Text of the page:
In the suburb to which I just moved, there is a eatery called -- I'm not making this up -- "New Jersey Chicken." All right, what the heck is "New Jersey chicken"? I grew up 100 miles from NJ, and I've never heard of such a dish or style. Do you get a little map of the turnpike carved into your roaster?

And the breakfast place nearby offers "Bubble and Squeak" on its menu. I have to order that one day.

The sidewalks in London seem to be made of some specially polished stone -- but that's OK, because it's not like it rains here often or anything.

The headline in today's Daily Mirror promised a profile of "Britain's Worst Pedophile." Maybe tomorrow they will follow up with one of "Britain's Best Pedophile."

Sunday, October 03, 2004

More from London

One great aspect of being at LSE: I'm writing this sitting in the Lionel Robbins library; my department is housed in the Imre Lakatos building and was founded by Karl Popper; one of the staff is holding the Lachmann Chair; soon I'll be seeing Pete Boettke deliver the Hayek Memorial Lecture; and the second holder of the chair in politics was Michael Oakeshott.



Friday, October 01, 2004

London Calling

OK, I've settled in a bit here in the UK, so I'm sending off my first dispatch:

1) British pubs are notably different than US bars in terms of how devoted the patrons are to conversation. At 5PM in a London pub, the volume of noise produced by the multitude of conversations occurring is startling to anyone accustomed to US bars.

2) Marlboro Lights here have brown filters: What's up with that?

3) The way I cope with crossing British roads -- where they drive on the wrong side -- is by frantically swinging my head back and forth in both directions.

More to come.

Thursday, September 23, 2004

bumper sticker update

I mentioned in an earlier post about gauging voter interest through political bumper stickers. Well, since Labor Day, Kerry has taken a slight edge over Dubya in the South Beach vinyl wars. Today, I observed a man in a tank top walking around with a circular Kerry sticker stuck to his bicep. I'm not sure what that portends.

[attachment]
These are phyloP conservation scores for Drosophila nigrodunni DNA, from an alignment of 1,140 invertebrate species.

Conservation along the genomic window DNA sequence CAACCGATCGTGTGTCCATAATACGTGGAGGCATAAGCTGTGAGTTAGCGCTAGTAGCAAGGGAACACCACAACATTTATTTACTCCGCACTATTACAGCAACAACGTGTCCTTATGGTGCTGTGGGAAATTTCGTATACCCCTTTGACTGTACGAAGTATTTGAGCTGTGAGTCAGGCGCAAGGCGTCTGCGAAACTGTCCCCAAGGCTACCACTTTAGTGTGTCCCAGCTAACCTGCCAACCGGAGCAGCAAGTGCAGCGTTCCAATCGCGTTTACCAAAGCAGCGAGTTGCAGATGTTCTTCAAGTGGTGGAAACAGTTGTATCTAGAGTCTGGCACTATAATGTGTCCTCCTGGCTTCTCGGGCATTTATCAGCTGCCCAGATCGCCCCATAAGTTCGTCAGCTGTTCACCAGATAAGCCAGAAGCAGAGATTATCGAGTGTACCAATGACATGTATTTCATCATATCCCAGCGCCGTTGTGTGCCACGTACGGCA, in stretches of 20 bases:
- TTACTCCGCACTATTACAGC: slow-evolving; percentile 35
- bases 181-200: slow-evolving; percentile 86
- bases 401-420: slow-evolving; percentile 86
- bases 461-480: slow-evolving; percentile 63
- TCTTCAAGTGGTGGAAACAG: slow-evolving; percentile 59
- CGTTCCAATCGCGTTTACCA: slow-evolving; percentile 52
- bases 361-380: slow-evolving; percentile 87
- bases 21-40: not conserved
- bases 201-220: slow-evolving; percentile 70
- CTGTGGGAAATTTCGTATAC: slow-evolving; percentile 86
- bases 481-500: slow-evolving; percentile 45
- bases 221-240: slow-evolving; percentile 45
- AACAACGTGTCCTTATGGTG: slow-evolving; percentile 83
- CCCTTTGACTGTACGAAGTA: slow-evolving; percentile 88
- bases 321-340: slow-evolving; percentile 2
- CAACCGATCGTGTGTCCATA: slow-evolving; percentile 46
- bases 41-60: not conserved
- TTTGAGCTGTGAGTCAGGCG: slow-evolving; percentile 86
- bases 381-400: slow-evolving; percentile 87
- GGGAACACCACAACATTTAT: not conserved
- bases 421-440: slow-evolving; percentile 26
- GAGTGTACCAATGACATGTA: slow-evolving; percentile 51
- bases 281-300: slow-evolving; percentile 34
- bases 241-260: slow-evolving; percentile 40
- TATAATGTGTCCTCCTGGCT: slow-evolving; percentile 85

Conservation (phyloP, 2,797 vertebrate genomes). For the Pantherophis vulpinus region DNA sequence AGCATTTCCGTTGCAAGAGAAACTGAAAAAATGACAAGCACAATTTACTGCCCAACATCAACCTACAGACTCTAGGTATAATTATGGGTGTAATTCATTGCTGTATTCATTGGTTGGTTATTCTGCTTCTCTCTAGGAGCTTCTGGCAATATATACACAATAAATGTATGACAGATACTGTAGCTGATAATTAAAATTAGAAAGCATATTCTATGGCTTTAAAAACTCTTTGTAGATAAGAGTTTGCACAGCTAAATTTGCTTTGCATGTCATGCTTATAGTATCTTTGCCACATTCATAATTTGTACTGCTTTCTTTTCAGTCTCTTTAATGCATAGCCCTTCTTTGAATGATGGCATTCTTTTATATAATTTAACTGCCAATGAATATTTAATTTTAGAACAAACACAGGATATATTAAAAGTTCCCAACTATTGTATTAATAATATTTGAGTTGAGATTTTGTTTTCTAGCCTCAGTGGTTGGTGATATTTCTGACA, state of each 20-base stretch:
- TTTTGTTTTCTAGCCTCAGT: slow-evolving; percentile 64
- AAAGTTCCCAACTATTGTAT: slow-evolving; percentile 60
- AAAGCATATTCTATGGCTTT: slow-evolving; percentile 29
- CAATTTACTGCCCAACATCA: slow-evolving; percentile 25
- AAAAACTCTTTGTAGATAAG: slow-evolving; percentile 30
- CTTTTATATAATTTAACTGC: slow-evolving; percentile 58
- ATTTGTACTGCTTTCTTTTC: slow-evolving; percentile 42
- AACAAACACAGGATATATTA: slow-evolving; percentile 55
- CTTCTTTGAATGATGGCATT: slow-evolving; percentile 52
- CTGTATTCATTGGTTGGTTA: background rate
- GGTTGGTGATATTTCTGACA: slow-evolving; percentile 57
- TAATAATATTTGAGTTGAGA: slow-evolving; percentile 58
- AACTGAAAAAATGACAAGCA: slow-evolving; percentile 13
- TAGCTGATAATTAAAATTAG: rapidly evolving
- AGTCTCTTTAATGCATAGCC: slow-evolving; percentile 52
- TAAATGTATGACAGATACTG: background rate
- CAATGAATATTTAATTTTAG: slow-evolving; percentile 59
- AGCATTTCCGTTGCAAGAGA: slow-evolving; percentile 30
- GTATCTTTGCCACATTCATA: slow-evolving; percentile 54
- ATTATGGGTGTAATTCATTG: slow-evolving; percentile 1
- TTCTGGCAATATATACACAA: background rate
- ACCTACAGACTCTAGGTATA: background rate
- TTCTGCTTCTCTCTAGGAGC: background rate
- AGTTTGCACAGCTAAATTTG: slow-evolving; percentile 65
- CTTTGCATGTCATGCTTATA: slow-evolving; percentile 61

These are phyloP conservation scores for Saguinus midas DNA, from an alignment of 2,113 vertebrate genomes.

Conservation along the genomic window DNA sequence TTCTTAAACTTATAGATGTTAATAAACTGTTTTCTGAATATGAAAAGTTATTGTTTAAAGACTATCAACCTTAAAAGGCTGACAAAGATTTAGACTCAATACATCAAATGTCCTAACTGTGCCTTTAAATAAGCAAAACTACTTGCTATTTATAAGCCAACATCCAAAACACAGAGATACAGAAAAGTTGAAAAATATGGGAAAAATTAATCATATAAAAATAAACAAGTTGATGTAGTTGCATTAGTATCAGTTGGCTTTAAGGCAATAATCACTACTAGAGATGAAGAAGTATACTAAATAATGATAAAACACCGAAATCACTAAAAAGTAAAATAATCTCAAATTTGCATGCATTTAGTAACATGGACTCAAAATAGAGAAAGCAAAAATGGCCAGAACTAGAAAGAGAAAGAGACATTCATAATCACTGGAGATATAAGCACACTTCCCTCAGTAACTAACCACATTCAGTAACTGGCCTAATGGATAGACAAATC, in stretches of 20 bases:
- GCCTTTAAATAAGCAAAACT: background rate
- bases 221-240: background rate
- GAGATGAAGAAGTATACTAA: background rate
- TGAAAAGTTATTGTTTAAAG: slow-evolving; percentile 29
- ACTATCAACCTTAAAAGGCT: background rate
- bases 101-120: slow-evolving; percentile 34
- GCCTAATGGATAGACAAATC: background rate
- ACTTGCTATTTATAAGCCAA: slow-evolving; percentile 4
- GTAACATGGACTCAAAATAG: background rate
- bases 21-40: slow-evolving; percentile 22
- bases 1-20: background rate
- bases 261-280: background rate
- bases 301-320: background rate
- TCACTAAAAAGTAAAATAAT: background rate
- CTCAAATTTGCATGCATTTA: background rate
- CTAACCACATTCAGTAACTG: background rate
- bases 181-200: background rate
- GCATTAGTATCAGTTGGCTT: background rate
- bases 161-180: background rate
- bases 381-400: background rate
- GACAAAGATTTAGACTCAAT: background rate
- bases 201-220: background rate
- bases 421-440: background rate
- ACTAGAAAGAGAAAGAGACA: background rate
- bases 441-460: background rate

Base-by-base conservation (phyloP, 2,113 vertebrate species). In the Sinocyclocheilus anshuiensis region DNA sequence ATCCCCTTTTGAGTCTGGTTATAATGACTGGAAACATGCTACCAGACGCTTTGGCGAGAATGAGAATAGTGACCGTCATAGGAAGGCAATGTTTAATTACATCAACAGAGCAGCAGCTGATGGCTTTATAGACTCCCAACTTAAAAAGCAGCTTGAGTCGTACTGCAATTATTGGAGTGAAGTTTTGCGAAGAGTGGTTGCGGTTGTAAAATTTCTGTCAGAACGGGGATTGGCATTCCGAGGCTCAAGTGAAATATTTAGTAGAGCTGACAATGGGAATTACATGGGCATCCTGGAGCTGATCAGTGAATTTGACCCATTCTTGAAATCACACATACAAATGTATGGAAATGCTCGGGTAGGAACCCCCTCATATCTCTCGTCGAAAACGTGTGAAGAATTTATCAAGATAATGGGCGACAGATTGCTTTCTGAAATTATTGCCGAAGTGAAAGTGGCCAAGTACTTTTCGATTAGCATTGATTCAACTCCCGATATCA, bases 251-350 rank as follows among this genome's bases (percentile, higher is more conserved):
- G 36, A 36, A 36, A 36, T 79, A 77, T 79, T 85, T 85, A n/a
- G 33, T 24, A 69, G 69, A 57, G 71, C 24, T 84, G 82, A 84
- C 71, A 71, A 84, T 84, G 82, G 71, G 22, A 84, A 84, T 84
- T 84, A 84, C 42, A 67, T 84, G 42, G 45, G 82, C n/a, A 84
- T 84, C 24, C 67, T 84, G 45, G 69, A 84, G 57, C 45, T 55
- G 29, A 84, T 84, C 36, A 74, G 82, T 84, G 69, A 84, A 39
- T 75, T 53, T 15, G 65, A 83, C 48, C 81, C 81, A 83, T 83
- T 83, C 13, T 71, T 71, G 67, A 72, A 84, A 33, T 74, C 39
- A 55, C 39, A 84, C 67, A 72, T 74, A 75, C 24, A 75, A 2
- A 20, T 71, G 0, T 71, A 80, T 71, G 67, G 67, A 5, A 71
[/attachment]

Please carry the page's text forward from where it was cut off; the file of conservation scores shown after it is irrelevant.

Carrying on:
Wednesday, September 22, 2004

Economist Says, Have More Sex!

Here is a very interesting chapter from an upcoming book by Steve Landsburg, in which he argues that sexual conservatives will actually reduce the spread of AIDS by having more one-night stands:

http://www.landsburg.com/moresex.htm

I don't think this blog is the ideal place to debate the matter, but my own feeling is that Landsburg is basically wrong. At least two major problems:

(1) He assumes that everyone is purely selfish, e.g. Landsburg's model (it seems to me) would not include the possibility of someone discovering he is HIV+ and then refraining from future sex because he doesn't want to hurt other people. Once we realize that there are such people, then I don't see why Landsburg denies (at the end of his chapter) that his analysis might encourage more promiscuity. ("I'll be doing the world a favor by going out tonight! A Ph.D. at the U of R even says so!")